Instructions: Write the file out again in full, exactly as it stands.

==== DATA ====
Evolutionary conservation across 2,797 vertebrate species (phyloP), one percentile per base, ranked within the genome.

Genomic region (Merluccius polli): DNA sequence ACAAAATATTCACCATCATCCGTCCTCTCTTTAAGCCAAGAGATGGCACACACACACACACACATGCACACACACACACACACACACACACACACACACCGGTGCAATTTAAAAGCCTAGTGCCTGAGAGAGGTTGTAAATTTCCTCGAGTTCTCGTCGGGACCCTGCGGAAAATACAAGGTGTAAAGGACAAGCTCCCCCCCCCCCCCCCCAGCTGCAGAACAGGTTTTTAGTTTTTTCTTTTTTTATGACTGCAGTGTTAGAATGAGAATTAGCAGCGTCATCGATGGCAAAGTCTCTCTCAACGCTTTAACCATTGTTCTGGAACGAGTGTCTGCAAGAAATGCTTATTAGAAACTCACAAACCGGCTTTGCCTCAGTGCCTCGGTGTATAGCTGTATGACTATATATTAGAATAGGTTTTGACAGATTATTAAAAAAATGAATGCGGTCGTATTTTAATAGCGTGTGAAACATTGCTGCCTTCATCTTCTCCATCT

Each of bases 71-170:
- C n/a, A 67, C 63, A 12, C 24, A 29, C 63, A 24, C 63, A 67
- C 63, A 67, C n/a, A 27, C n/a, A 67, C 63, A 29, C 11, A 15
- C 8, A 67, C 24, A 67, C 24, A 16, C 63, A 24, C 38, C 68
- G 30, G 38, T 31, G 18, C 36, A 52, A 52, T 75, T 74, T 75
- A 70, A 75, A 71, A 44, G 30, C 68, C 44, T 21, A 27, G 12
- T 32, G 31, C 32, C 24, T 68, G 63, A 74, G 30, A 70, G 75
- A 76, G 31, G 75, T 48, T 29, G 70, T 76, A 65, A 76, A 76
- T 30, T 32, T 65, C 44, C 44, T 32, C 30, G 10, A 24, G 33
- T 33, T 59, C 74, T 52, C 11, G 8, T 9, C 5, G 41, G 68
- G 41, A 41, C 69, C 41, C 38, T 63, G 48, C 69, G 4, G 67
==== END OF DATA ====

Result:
Evolutionary conservation across 2,797 vertebrate species (phyloP), one percentile per base, ranked within the genome.

Genomic region (Merluccius polli): DNA sequence ACAAAATATTCACCATCATCCGTCCTCTCTTTAAGCCAAGAGATGGCACACACACACACACACATGCACACACACACACACACACACACACACACACACCGGTGCAATTTAAAAGCCTAGTGCCTGAGAGAGGTTGTAAATTTCCTCGAGTTCTCGTCGGGACCCTGCGGAAAATACAAGGTGTAAAGGACAAGCTCCCCCCCCCCCCCCCCAGCTGCAGAACAGGTTTTTAGTTTTTTCTTTTTTTATGACTGCAGTGTTAGAATGAGAATTAGCAGCGTCATCGATGGCAAAGTCTCTCTCAACGCTTTAACCATTGTTCTGGAACGAGTGTCTGCAAGAAATGCTTATTAGAAACTCACAAACCGGCTTTGCCTCAGTGCCTCGGTGTATAGCTGTATGACTATATATTAGAATAGGTTTTGACAGATTATTAAAAAAATGAATGCGGTCGTATTTTAATAGCGTGTGAAACATTGCTGCCTTCATCTTCTCCATCT

Each of bases 71-170:
- C n/a, A 67, C 63, A 12, C 24, A 29, C 63, A 24, C 63, A 67
- C 63, A 67, C n/a, A 27, C n/a, A 67, C 63, A 29, C 11, A 15
- C 8, A 67, C 24, A 67, C 24, A 16, C 63, A 24, C 38, C 68
- G 30, G 38, T 31, G 18, C 36, A 52, A 52, T 75, T 74, T 75
- A 70, A 75, A 71, A 44, G 30, C 68, C 44, T 21, A 27, G 12
- T 32, G 31, C 32, C 24, T 68, G 63, A 74, G 30, A 70, G 75
- A 76, G 31, G 75, T 48, T 29, G 70, T 76, A 65, A 76, A 76
- T 30, T 32, T 65, C 44, C 44, T 32, C 30, G 10, A 24, G 33
- T 33, T 59, C 74, T 52, C 11, G 8, T 9, C 5, G 41, G 68
- G 41, A 41, C 69, C 41, C 38, T 63, G 48, C 69, G 4, G 67